The answer to the above headline is “Maybe.” The Constitution grants every American a right to sue in court. The Supreme Court
long ago held, in fact, that the right to sue in court is one of our most important rights, calling it “the right conservative of all other rights” and essential to “orderly government” in a democracy. Given this, the Constitution should prevent corporations, one would think, from using forced arbitration clauses to deny workers and consumers their day in court.
But to date, all efforts to enforce the fundamental right to sue in court in the face of arbitration clauses have failed. Courts have not ruled that “arbitration clauses trump the Constitution.” They could never say that because the Constitution is the supreme law of the land. Instead, courts have accepted corporations’ arguments that the Constitution simply does not apply to arbitration.
The right to sue in court arises from three separate constitutional provisions. First is the Seventh Amendment right to a jury trial. Forced arbitration clauses very obviously deprive Americans of their jury trial rights. But corporations have argued that the jury trial right doesn’t come into play until someone is validly in court, and people who have “agreed” to arbitration (even if forced to agree by their employer under threat of losing their job) are not validly in court. This argument has prevailed in every case where a citizen tried to enforce the Seventh Amendment.
The second source of the right to sue in court is Article III of the Constitution, which gives only courts the power to hear civil lawsuits. The other two branches of government, Congress and the President, have no power to hear civil suits. While some federal agencies also have “judges” (called “Article I” judges) that hear highly specialized types of cases, courts have jealously guarded their power over civil lawsuits, routinely ruling that letting Article I judges hear civil suits would undermine the Constitution’s “separation of powers” structure, which requires preventing the three co-equal branches of government from intruding on each other’s domains. Courts, however, have accepted corporations’ arguments that since private arbitrators are not part of the government, there is no separation of powers problem with forcing citizens to arbitrate instead of suing in court. As a result, all efforts to enforce the right to sue under Article III have failed.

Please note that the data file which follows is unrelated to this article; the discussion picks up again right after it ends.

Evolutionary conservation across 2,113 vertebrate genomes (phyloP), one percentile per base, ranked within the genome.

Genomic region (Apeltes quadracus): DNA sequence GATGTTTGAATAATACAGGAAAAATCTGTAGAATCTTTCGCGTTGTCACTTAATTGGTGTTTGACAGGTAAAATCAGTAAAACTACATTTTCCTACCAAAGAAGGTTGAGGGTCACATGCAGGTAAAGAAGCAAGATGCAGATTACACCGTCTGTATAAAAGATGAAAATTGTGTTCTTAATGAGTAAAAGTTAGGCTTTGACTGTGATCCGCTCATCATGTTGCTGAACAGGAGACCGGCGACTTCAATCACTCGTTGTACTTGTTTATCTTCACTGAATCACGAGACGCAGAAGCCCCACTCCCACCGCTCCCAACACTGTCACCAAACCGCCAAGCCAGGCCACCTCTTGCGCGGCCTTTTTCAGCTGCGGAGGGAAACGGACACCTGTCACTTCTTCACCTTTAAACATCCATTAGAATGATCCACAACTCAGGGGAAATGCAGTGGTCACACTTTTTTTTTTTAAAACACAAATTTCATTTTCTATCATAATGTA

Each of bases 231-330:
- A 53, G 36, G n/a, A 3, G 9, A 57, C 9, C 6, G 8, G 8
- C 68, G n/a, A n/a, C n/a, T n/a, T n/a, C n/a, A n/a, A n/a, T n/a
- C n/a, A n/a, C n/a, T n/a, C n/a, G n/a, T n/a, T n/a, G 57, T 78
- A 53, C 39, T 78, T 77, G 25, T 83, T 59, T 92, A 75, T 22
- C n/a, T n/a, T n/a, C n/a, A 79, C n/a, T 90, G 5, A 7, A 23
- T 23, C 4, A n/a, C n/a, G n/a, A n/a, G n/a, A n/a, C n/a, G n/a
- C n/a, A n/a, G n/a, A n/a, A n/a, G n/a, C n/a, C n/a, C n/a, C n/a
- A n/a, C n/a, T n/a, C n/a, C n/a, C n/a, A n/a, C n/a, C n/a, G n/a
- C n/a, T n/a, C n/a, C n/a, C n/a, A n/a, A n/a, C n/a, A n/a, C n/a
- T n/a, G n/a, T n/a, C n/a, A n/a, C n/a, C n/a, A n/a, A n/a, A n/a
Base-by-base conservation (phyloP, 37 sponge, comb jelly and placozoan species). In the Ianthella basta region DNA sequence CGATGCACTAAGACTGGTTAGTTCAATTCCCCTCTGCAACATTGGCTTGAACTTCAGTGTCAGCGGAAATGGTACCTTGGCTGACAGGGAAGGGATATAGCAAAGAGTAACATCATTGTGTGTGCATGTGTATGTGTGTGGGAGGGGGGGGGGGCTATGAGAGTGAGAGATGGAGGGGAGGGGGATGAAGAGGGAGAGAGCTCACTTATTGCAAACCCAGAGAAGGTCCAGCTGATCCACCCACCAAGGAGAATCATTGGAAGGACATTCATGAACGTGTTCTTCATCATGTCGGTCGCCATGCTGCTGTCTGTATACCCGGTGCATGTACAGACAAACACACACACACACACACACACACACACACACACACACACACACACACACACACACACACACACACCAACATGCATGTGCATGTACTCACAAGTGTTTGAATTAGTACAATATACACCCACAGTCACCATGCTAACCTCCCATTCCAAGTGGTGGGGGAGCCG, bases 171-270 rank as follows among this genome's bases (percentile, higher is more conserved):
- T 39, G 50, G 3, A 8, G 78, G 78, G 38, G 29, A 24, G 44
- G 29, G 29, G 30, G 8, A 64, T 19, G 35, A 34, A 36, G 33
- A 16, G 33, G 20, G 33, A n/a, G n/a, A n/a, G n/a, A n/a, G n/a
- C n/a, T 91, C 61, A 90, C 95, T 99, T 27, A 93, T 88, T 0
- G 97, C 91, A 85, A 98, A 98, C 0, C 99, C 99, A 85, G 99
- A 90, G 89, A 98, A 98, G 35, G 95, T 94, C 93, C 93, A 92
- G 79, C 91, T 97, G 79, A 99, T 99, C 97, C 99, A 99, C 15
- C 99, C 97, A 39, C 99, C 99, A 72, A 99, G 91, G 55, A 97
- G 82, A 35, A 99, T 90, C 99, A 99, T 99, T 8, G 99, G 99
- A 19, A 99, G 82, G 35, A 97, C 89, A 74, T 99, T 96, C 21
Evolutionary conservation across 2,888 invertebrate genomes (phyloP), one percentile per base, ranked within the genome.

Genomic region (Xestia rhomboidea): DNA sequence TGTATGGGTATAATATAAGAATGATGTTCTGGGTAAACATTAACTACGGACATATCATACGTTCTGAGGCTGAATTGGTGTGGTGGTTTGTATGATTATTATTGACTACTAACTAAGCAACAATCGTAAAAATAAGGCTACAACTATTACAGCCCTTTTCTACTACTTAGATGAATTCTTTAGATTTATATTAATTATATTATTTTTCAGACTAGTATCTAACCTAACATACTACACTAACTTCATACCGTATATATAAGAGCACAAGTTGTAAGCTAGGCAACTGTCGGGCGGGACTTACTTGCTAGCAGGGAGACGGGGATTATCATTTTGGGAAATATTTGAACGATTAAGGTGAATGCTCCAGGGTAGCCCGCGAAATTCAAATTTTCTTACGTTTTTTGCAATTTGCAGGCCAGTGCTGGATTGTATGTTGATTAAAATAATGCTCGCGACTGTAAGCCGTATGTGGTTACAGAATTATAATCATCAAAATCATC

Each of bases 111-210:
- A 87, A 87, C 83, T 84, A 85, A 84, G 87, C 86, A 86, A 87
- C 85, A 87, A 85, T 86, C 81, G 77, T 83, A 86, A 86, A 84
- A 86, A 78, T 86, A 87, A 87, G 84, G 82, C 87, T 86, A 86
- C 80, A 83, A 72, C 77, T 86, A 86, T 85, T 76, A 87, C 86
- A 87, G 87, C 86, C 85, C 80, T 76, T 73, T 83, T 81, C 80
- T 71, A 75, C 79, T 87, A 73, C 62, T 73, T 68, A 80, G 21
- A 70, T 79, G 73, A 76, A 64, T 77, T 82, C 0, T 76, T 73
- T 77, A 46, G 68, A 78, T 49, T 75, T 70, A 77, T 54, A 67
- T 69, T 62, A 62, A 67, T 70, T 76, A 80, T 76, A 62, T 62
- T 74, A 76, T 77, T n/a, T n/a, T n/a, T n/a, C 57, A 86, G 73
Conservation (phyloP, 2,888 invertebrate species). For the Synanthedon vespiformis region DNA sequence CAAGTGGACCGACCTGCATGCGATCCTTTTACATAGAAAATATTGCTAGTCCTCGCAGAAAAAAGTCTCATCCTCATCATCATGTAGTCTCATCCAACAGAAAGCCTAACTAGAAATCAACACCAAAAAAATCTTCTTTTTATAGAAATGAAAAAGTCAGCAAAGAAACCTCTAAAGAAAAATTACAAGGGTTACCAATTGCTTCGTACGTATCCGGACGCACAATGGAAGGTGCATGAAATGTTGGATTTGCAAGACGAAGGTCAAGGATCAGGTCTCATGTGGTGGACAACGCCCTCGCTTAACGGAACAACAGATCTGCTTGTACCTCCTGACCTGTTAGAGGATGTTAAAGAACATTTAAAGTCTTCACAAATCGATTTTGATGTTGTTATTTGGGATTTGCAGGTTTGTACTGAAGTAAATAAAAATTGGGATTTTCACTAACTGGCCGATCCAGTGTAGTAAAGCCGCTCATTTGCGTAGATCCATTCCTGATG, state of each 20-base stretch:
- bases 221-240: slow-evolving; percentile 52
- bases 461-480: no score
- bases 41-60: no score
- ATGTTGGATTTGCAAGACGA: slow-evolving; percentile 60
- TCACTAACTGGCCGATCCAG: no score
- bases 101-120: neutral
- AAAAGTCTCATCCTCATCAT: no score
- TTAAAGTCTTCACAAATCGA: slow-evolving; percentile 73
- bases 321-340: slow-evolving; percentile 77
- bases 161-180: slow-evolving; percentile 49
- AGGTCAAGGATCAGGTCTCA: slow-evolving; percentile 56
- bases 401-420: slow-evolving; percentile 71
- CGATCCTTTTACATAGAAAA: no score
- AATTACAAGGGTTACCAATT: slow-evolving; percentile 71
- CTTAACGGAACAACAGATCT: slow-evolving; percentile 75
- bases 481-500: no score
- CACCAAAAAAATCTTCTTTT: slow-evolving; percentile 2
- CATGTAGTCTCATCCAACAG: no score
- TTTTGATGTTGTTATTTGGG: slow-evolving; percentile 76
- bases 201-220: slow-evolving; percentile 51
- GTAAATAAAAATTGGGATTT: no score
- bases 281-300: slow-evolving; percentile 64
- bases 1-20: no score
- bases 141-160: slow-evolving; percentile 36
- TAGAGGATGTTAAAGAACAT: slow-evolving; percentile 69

The last source of the right to sue in court is the Petition Clause of the First Amendment. Like the freedom of speech, the right to “petition for a redress of grievances” is one of the ways the First Amendment enables citizens to speak truth to power. While unions and other groups frequently “petition” Congress or Executive branch agencies, filing a lawsuit is also a “petition,” made to a court. The Petition Clause gives every citizen the right to sue in court.
Forced arbitration agreements plainly violate Americans’ right to petition courts. But corporations have argued that the Petition Clause doesn’t apply to arbitration because the Constitution only prevents “the government” from violating the First Amendment, it does not prevent private corporations from doing so. Just as private companies can limit employees’ freedom of speech (as many have learned from the NFL’s kneeling-during-the-anthem controversy), private companies can prevent their employees from suing them in court, they say.
Only one court has addressed this argument, and it agreed with the corporation. That ruling is currently on appeal to the Ninth Circuit Court of Appeals in San Francisco. (Full disclosure, I am one of the plaintiffs’ lawyers in that case.)
The plaintiffs argue that even though their forced arbitration agreement was written by a private company, “the government” is still responsible for violating their Petition Clause rights because it was the government that empowered that company to write the forced arbitration agreement in the first place. Forced arbitration against employees and consumers was not typically permitted under the law at all until recently. It is permitted today only because the Supreme Court re-interpreted a 1925 statute called the Federal Arbitration Act (FAA) in a new way that allowed corporations for the first time to violate citizens’ rights to sue in court. The Supreme Court is, by definition, “the government,” and its changing of the law to permit forced arbitration was an unconstitutional act.
The plaintiffs are not challenging a purely private violation of their First Amendment right to sue in court, they are challenging the Supreme Court’s violation of that right. If the Ninth Circuit agrees that their case is really about “government action” rather than private corporate behavior, it could be the beginning of the end of forced arbitration in this country.
Justice thus far has not prevailed in the realm of forced arbitration. Let’s pray that the Ninth Circuit rules in favor of workers and consumers so that the blight of forced arbitration can be vanquished from the land.